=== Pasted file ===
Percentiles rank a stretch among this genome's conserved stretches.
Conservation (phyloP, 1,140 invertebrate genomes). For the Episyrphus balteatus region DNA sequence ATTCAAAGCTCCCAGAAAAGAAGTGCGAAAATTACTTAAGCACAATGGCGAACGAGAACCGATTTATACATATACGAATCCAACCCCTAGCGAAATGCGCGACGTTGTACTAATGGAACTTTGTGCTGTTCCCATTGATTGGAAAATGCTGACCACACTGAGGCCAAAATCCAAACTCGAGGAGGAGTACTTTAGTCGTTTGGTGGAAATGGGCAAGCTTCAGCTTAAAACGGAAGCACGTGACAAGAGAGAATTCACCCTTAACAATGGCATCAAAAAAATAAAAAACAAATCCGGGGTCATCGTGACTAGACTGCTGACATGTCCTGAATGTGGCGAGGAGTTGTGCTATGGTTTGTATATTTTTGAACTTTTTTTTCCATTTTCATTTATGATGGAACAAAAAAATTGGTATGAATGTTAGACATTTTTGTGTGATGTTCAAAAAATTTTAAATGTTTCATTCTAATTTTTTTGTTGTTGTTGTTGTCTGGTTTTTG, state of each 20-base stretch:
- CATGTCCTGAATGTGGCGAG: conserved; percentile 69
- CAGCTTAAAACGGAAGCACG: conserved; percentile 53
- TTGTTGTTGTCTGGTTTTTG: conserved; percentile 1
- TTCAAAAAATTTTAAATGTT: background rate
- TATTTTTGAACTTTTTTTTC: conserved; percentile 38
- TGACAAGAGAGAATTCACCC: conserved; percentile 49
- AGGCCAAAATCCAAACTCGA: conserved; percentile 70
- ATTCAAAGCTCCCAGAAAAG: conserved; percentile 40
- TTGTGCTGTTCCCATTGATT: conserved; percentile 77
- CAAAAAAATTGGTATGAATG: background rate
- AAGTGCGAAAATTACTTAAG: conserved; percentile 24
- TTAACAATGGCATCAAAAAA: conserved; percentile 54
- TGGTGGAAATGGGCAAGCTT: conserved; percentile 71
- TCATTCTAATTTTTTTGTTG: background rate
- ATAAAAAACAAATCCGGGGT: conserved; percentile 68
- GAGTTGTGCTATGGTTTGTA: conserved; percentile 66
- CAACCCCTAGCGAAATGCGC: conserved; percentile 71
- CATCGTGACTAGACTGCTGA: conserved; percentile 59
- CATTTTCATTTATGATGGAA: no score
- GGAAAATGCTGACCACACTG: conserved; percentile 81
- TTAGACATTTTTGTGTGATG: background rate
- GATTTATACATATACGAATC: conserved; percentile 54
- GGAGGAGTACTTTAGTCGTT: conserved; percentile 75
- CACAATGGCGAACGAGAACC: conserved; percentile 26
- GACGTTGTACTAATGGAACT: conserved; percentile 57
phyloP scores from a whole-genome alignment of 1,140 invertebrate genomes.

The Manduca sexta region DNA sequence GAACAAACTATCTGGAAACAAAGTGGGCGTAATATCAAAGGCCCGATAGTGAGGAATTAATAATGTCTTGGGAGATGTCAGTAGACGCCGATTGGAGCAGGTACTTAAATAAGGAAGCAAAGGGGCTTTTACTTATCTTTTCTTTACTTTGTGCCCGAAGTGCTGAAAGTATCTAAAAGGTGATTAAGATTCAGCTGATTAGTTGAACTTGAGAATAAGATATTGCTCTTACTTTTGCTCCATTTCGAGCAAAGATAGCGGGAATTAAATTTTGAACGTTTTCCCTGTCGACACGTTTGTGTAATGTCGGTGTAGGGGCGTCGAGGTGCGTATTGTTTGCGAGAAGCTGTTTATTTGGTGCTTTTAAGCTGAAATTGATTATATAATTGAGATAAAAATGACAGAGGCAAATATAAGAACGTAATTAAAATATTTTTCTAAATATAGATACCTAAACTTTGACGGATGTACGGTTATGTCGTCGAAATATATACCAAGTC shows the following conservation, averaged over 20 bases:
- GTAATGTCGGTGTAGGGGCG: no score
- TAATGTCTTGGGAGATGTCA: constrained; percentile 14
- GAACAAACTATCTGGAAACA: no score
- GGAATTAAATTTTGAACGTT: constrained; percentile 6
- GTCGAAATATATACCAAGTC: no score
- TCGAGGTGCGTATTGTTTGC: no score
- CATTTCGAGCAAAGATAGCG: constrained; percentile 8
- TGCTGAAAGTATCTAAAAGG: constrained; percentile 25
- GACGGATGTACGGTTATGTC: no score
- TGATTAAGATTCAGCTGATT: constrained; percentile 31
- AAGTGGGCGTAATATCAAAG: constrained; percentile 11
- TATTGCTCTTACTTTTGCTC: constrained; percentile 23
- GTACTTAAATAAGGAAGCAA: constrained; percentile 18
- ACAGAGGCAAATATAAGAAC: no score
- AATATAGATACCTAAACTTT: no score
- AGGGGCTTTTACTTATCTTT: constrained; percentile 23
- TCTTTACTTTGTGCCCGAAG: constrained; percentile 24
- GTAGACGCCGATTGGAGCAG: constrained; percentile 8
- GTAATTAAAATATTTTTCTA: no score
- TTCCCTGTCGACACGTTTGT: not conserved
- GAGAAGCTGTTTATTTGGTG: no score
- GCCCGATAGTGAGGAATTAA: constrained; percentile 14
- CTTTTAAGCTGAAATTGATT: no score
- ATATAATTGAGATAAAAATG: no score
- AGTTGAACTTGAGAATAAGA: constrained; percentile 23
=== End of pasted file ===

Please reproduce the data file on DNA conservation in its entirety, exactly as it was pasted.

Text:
Percentiles rank a stretch among this genome's conserved stretches.
Conservation (phyloP, 1,140 invertebrate genomes). For the Episyrphus balteatus region DNA sequence ATTCAAAGCTCCCAGAAAAGAAGTGCGAAAATTACTTAAGCACAATGGCGAACGAGAACCGATTTATACATATACGAATCCAACCCCTAGCGAAATGCGCGACGTTGTACTAATGGAACTTTGTGCTGTTCCCATTGATTGGAAAATGCTGACCACACTGAGGCCAAAATCCAAACTCGAGGAGGAGTACTTTAGTCGTTTGGTGGAAATGGGCAAGCTTCAGCTTAAAACGGAAGCACGTGACAAGAGAGAATTCACCCTTAACAATGGCATCAAAAAAATAAAAAACAAATCCGGGGTCATCGTGACTAGACTGCTGACATGTCCTGAATGTGGCGAGGAGTTGTGCTATGGTTTGTATATTTTTGAACTTTTTTTTCCATTTTCATTTATGATGGAACAAAAAAATTGGTATGAATGTTAGACATTTTTGTGTGATGTTCAAAAAATTTTAAATGTTTCATTCTAATTTTTTTGTTGTTGTTGTTGTCTGGTTTTTG, state of each 20-base stretch:
- CATGTCCTGAATGTGGCGAG: conserved; percentile 69
- CAGCTTAAAACGGAAGCACG: conserved; percentile 53
- TTGTTGTTGTCTGGTTTTTG: conserved; percentile 1
- TTCAAAAAATTTTAAATGTT: background rate
- TATTTTTGAACTTTTTTTTC: conserved; percentile 38
- TGACAAGAGAGAATTCACCC: conserved; percentile 49
- AGGCCAAAATCCAAACTCGA: conserved; percentile 70
- ATTCAAAGCTCCCAGAAAAG: conserved; percentile 40
- TTGTGCTGTTCCCATTGATT: conserved; percentile 77
- CAAAAAAATTGGTATGAATG: background rate
- AAGTGCGAAAATTACTTAAG: conserved; percentile 24
- TTAACAATGGCATCAAAAAA: conserved; percentile 54
- TGGTGGAAATGGGCAAGCTT: conserved; percentile 71
- TCATTCTAATTTTTTTGTTG: background rate
- ATAAAAAACAAATCCGGGGT: conserved; percentile 68
- GAGTTGTGCTATGGTTTGTA: conserved; percentile 66
- CAACCCCTAGCGAAATGCGC: conserved; percentile 71
- CATCGTGACTAGACTGCTGA: conserved; percentile 59
- CATTTTCATTTATGATGGAA: no score
- GGAAAATGCTGACCACACTG: conserved; percentile 81
- TTAGACATTTTTGTGTGATG: background rate
- GATTTATACATATACGAATC: conserved; percentile 54
- GGAGGAGTACTTTAGTCGTT: conserved; percentile 75
- CACAATGGCGAACGAGAACC: conserved; percentile 26
- GACGTTGTACTAATGGAACT: conserved; percentile 57
phyloP scores from a whole-genome alignment of 1,140 invertebrate genomes.

The Manduca sexta region DNA sequence GAACAAACTATCTGGAAACAAAGTGGGCGTAATATCAAAGGCCCGATAGTGAGGAATTAATAATGTCTTGGGAGATGTCAGTAGACGCCGATTGGAGCAGGTACTTAAATAAGGAAGCAAAGGGGCTTTTACTTATCTTTTCTTTACTTTGTGCCCGAAGTGCTGAAAGTATCTAAAAGGTGATTAAGATTCAGCTGATTAGTTGAACTTGAGAATAAGATATTGCTCTTACTTTTGCTCCATTTCGAGCAAAGATAGCGGGAATTAAATTTTGAACGTTTTCCCTGTCGACACGTTTGTGTAATGTCGGTGTAGGGGCGTCGAGGTGCGTATTGTTTGCGAGAAGCTGTTTATTTGGTGCTTTTAAGCTGAAATTGATTATATAATTGAGATAAAAATGACAGAGGCAAATATAAGAACGTAATTAAAATATTTTTCTAAATATAGATACCTAAACTTTGACGGATGTACGGTTATGTCGTCGAAATATATACCAAGTC shows the following conservation, averaged over 20 bases:
- GTAATGTCGGTGTAGGGGCG: no score
- TAATGTCTTGGGAGATGTCA: constrained; percentile 14
- GAACAAACTATCTGGAAACA: no score
- GGAATTAAATTTTGAACGTT: constrained; percentile 6
- GTCGAAATATATACCAAGTC: no score
- TCGAGGTGCGTATTGTTTGC: no score
- CATTTCGAGCAAAGATAGCG: constrained; percentile 8
- TGCTGAAAGTATCTAAAAGG: constrained; percentile 25
- GACGGATGTACGGTTATGTC: no score
- TGATTAAGATTCAGCTGATT: constrained; percentile 31
- AAGTGGGCGTAATATCAAAG: constrained; percentile 11
- TATTGCTCTTACTTTTGCTC: constrained; percentile 23
- GTACTTAAATAAGGAAGCAA: constrained; percentile 18
- ACAGAGGCAAATATAAGAAC: no score
- AATATAGATACCTAAACTTT: no score
- AGGGGCTTTTACTTATCTTT: constrained; percentile 23
- TCTTTACTTTGTGCCCGAAG: constrained; percentile 24
- GTAGACGCCGATTGGAGCAG: constrained; percentile 8
- GTAATTAAAATATTTTTCTA: no score
- TTCCCTGTCGACACGTTTGT: not conserved
- GAGAAGCTGTTTATTTGGTG: no score
- GCCCGATAGTGAGGAATTAA: constrained; percentile 14
- CTTTTAAGCTGAAATTGATT: no score
- ATATAATTGAGATAAAAATG: no score
- AGTTGAACTTGAGAATAAGA: constrained; percentile 23